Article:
Millionaires & Billionaires

Even in the richest 3%, there's a growing wealth gap

A luxury home with swimming pool is shown in Naples, Fla.
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America's millionaire population hasn't grown significantly in 10 years, according to new government data, suggesting that not everyone at the top is benefiting from the recovery.

The latest Surveys of Consumer Finance from the Federal Reserve paints the familiar picture of widening income inequality in America. The wealthiest 3 percent of households control 54.4 percent of the nation's wealth, up from 51.8 percent in 2009.

But the gains are highly concentrated at the top of the top 3 percent. And as a whole, American millionaire households—those with a total net worth of $1 million or morehave not fared as well, either in the recession or the recovery.

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According to the new Federal Reserve data, there were 11.53 million millionaire households in the U.S. in 2013, down from 11.98 million in 2010 and below the 11.65 million millionaire households in 2004. (The numbers are inflation adjusted).

In other words, it's been a lost decade for America's millionaire population.

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Even in percentage terms, the millionaire population is the lowest in a decade. Only 9.4 percent of American households had $1 million or more in assets in 2013, down from a peak of 10.4 percent in 2004 and even below the levels in 2001.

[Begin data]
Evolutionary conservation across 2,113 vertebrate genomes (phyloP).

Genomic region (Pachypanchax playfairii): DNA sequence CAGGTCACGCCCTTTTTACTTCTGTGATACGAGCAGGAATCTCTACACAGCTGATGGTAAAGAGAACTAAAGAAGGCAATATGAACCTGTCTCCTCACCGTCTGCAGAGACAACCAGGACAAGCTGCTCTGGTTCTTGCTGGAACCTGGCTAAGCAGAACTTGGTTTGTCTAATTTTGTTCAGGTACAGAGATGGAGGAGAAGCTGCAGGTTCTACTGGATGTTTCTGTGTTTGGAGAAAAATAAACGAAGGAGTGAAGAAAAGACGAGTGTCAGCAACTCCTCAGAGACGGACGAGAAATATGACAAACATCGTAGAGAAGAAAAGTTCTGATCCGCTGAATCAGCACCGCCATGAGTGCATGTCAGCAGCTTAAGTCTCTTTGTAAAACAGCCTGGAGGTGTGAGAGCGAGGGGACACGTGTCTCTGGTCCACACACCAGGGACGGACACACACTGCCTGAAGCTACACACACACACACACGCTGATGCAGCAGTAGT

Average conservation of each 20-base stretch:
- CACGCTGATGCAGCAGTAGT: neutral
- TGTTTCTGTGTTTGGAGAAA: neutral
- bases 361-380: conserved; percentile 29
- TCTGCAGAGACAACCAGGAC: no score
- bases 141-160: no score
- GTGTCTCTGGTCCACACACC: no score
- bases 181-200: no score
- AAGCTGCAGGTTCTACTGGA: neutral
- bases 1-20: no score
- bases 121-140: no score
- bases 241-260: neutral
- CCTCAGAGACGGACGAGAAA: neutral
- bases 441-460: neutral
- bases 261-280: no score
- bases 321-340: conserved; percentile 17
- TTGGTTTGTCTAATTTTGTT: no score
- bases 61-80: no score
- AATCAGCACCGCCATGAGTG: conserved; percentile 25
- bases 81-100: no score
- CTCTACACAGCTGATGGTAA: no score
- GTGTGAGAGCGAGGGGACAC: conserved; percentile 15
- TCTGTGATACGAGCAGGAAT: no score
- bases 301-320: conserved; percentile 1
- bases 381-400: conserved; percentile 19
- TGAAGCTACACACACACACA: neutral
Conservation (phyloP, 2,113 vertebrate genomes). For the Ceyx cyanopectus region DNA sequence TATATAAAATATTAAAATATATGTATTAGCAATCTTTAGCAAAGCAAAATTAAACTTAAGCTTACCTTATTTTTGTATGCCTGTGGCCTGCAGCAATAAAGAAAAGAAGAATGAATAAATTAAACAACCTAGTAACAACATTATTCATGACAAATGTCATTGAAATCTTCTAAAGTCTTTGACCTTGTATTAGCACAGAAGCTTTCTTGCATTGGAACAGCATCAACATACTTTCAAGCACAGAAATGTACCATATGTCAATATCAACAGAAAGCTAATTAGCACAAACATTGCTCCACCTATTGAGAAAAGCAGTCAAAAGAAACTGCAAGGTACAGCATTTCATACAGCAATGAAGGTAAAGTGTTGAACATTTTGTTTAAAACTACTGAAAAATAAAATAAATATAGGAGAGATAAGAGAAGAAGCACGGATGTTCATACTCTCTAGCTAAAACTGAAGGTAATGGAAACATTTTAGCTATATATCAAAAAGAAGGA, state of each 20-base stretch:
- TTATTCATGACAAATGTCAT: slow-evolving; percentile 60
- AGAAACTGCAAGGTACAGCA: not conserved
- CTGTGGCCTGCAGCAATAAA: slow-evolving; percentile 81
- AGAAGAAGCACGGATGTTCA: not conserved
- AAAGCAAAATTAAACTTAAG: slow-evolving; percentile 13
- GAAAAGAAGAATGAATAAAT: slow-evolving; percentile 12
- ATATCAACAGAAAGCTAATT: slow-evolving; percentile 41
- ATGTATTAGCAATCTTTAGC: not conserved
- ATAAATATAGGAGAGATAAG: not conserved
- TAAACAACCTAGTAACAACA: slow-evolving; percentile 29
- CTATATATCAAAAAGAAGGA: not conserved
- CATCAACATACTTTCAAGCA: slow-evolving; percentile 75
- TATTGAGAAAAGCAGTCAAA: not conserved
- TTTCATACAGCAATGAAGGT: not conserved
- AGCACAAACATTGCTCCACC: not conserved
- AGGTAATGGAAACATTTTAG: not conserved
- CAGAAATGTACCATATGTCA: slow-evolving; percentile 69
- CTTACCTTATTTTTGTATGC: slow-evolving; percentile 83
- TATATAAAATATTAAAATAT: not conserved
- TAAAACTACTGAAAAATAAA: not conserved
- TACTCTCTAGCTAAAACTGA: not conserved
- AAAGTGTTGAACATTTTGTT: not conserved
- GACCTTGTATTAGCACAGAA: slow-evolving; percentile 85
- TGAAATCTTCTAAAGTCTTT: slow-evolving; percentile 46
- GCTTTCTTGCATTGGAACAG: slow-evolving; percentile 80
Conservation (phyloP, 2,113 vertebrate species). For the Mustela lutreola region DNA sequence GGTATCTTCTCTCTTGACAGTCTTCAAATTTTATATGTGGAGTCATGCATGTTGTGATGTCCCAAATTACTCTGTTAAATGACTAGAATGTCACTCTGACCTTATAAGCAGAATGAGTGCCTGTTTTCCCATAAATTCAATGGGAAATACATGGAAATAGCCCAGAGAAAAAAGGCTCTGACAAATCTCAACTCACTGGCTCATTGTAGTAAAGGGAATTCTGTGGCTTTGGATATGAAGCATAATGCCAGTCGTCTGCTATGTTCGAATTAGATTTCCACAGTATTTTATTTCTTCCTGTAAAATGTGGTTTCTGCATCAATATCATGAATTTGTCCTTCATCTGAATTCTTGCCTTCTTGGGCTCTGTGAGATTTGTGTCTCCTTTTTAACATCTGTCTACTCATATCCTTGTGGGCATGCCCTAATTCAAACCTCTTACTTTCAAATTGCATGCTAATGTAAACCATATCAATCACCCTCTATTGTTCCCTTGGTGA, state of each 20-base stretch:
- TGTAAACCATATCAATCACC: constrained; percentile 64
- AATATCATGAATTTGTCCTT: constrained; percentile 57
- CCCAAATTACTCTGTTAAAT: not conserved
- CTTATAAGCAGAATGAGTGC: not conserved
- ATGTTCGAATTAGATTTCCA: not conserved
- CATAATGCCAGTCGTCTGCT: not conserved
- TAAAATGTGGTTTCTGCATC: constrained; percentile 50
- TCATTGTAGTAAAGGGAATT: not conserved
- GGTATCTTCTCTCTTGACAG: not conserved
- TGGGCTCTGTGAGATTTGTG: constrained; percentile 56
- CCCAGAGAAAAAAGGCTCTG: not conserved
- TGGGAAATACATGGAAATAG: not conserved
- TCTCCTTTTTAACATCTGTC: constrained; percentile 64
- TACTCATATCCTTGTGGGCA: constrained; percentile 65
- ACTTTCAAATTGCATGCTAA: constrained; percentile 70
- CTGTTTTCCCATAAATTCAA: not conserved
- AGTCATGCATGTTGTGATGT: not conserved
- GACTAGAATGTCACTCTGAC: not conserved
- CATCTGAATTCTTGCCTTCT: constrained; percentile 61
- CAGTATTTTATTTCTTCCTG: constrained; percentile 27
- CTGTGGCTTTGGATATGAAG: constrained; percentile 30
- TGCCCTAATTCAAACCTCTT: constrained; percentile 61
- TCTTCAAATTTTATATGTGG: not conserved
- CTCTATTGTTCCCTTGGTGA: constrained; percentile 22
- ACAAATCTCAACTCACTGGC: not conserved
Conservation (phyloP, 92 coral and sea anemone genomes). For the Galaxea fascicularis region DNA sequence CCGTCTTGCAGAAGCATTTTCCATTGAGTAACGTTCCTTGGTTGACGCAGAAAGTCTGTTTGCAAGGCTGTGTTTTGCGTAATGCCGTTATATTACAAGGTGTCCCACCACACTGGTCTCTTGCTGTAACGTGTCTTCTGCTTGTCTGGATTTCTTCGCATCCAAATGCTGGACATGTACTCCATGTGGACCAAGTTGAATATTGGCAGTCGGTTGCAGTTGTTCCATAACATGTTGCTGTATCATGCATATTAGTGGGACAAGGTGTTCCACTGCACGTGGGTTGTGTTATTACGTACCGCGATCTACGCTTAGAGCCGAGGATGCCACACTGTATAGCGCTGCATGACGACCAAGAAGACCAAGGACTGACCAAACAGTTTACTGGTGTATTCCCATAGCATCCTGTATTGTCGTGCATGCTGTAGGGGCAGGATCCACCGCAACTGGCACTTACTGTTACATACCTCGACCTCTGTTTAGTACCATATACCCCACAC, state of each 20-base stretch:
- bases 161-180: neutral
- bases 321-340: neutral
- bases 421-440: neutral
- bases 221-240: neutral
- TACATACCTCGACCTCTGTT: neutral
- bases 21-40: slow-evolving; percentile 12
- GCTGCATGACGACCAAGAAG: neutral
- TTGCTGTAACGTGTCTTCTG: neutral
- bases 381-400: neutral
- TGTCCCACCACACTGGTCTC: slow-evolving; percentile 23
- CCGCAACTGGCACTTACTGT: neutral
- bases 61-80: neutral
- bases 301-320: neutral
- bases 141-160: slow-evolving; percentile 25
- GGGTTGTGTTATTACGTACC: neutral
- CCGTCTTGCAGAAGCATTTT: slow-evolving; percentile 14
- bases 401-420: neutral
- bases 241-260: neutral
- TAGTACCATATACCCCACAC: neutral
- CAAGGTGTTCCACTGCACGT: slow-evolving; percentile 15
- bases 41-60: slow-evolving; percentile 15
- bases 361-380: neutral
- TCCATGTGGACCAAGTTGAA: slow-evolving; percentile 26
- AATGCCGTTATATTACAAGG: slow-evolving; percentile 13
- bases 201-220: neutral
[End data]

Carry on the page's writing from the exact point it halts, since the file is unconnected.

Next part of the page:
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Compared with the rest of the country, of course, millionaires are doing fine. But the declining population of millionaires through the recession shows just how devastating the downturn was even among the affluent. It is only the truly wealthythe top 1 percent and, more importantly, the top 0.01 percentthat have benefited most from rising stocks and asset prices.

Millionaire households


The data also raise the question about other private surveys—from Spectrem Group, Credit Suisse, Capgeminin and others—showing a steady rise in the millionaire population.

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Those surveys use different methodologies of course. And they also use different definitions of "millionaires." Spectrem defines "millionaires" as households with investible assets of $1 million or more. Capgemini defines them as individuals with $1 million or more in investible assets.

So yes, America's millionaires are growing, but only if you define them a certain way.

—By CNBC's Robert Frank